Successes and Challenges of Building a More Inclusive Campus Discussed at Forum

Photo by Giancarlo Sepulveda

Students, professors and administrators of the College met on Thursday in the Alumni Lounges to discuss the successes and challenges of achieving diversity and inclusiveness on campus, as well as ways to strengthen Ramapo’s initiatives to achieve the objectives of the Strategic Plan.

The Strategic Plan works in tandem with the College’s mission statement to set goals for the College in order to achieve the College’s mission. Thursday’s talk focused on the goal of cultivating and supporting diversity and inclusiveness.

Kat McGee, the director of Affirmative Action and Workplace Compliance on campus, initially facilitated the talk.

“The purpose of doing this is so that faculty leaders can spend some time listening and we will be taking that information and the leads of the conversation … to look at our Strategic Plan and our pathway for going forward,” said McGee.

After introductions, those in attendance were asked to break out into four groups to discuss four different topics regarding diversity and inclusiveness on campus. 

One of the talks focused on the question of what a supportive workplace environment is and how it pertains to diversity and inclusion. The table also discussed how that contributes to achieving objective four of the plan. Members at this table included President Peter Mercer, Kirsten DaSilva, the vice president for Administration and Finance, Gurvinder Khaneja, the director of Institutional Research, and David Vernon, director of Human Resources.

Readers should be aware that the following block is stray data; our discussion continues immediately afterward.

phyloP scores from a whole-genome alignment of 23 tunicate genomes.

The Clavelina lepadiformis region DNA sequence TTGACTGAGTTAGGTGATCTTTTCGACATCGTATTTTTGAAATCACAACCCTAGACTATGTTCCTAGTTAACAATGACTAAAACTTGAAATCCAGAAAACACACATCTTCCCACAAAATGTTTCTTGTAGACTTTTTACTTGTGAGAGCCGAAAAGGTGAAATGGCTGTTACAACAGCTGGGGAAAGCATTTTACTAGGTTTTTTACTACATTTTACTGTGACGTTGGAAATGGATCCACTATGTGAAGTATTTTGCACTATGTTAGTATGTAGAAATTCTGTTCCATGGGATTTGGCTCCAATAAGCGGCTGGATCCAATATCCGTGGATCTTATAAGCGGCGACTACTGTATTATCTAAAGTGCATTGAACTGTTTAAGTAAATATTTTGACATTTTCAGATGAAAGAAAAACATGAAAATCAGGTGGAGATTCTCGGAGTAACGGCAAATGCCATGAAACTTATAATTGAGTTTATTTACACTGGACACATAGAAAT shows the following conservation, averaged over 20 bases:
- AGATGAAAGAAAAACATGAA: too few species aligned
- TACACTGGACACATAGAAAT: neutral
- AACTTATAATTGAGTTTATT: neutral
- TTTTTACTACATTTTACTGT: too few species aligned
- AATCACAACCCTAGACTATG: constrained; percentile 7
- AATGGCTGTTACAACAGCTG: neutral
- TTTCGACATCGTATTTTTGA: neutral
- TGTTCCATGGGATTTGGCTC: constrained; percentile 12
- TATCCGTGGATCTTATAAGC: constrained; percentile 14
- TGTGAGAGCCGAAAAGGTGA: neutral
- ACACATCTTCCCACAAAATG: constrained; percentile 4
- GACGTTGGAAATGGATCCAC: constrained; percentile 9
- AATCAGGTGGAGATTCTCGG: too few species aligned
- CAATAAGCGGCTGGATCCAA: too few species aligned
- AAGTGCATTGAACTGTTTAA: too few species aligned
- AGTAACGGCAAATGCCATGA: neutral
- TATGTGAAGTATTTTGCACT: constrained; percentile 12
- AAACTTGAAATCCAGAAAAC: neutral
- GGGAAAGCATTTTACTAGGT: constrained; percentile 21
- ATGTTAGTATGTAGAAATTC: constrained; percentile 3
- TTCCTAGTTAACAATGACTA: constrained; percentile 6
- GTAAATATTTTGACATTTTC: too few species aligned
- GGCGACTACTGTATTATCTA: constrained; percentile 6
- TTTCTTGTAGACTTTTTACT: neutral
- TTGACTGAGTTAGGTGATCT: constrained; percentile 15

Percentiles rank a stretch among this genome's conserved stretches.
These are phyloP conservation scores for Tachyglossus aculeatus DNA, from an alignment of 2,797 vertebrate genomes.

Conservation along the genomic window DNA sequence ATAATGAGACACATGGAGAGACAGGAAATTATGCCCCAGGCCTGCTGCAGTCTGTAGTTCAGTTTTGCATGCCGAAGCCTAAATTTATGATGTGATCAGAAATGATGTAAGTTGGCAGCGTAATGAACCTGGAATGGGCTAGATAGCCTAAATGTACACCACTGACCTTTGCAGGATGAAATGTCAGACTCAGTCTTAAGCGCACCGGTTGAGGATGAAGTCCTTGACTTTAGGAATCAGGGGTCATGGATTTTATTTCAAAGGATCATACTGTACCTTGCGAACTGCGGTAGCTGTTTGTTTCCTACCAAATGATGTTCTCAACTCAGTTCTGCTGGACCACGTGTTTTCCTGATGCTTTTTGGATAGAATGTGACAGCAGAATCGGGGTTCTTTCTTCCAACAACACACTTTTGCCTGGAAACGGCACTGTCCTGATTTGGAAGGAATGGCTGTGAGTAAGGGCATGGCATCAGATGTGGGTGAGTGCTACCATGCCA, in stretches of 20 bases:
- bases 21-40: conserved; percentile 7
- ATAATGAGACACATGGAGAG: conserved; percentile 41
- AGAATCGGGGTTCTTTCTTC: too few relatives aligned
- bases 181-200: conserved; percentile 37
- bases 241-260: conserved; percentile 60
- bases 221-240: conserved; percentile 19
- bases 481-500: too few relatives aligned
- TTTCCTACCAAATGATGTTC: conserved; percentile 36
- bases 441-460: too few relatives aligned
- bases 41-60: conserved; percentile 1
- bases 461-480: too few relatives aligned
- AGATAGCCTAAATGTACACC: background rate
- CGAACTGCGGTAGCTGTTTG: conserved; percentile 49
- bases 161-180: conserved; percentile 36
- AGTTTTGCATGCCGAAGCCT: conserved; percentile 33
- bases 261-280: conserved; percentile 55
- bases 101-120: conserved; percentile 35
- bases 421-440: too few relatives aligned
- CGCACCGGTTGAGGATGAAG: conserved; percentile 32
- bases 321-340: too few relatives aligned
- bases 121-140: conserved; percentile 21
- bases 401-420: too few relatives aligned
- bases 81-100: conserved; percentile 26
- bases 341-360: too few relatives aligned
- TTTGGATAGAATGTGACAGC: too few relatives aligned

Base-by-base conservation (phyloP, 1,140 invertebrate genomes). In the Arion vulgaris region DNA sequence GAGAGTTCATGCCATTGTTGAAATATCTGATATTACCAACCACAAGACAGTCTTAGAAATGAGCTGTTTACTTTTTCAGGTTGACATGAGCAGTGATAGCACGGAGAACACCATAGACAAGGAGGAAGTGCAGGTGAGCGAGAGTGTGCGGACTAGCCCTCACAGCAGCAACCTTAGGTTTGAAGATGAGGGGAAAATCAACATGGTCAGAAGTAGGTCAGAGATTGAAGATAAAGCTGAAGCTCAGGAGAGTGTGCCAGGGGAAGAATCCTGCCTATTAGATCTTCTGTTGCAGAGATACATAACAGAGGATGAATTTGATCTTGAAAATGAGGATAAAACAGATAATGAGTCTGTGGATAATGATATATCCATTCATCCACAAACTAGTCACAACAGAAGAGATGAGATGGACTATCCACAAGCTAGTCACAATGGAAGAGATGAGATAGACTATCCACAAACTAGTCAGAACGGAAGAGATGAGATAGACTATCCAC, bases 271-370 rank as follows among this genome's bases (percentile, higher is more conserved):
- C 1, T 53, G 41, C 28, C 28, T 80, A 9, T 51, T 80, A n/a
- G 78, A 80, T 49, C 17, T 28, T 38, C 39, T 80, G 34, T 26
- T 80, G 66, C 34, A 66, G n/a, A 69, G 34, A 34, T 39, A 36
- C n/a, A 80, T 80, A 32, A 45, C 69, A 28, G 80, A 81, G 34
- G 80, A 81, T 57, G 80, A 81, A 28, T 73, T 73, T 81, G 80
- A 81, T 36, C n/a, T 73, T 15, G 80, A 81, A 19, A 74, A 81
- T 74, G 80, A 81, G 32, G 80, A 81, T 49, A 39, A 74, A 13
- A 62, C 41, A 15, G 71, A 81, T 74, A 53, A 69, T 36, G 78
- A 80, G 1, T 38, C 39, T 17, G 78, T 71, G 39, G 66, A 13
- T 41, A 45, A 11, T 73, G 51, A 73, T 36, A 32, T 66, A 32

At the beginning of the discussion, Vernon mentioned that, in general, Ramapo is less diverse in employee population than other schools.

“Clearly, if we decided that we were going to measure ourselves against the diversity in the immediate surrounding area, there would be quite a different result than when we measure ourselves against the state as a whole. I think our responsibilities reflect the state as whole,” said Mercer.

Vernon responded by pointing out that when one looks at the student body as a whole, the educators and administrators are not as diverse as the student body.

The table answered the question of how to enhance faculty awareness about diversity by suggesting that on faculty evaluations students complete, a diversity score and comment box should be added. The table also concluded that it would be noticeable when the College is making progress on these goals as it will become apparent in everyday life at the College.

“I think as an institution we should look at which populations’ voices we are hearing and who we feel are marginalized, and we can look at it in a different way. We need to ask if we have enough support groups that will help marginalized groups and we can look at how many people are participating in that group,” said DaSilva.

She added that diversity is a matter of providing a voice on campus for those groups who are marginalized.

Student awareness of diversity, the table decided, could occur by adding diversity seminar participation as a graduation requirement. The table also decided that in order to recognize emerging underrepresented and marginalized groups, the Ramapo staff needs to move beyond categories to let individuals self-identify and let them know they are heard.

Freshman Maxwell Neuman attended the event and found it to be rewarding. “I drifted to a few different discussions and I found the topics that were talked about really comforting. It was nice to know that these topics don’t go unnoticed by faculty and administrators, and it was comforting to know that other students feel the same as I do,” Neuman said.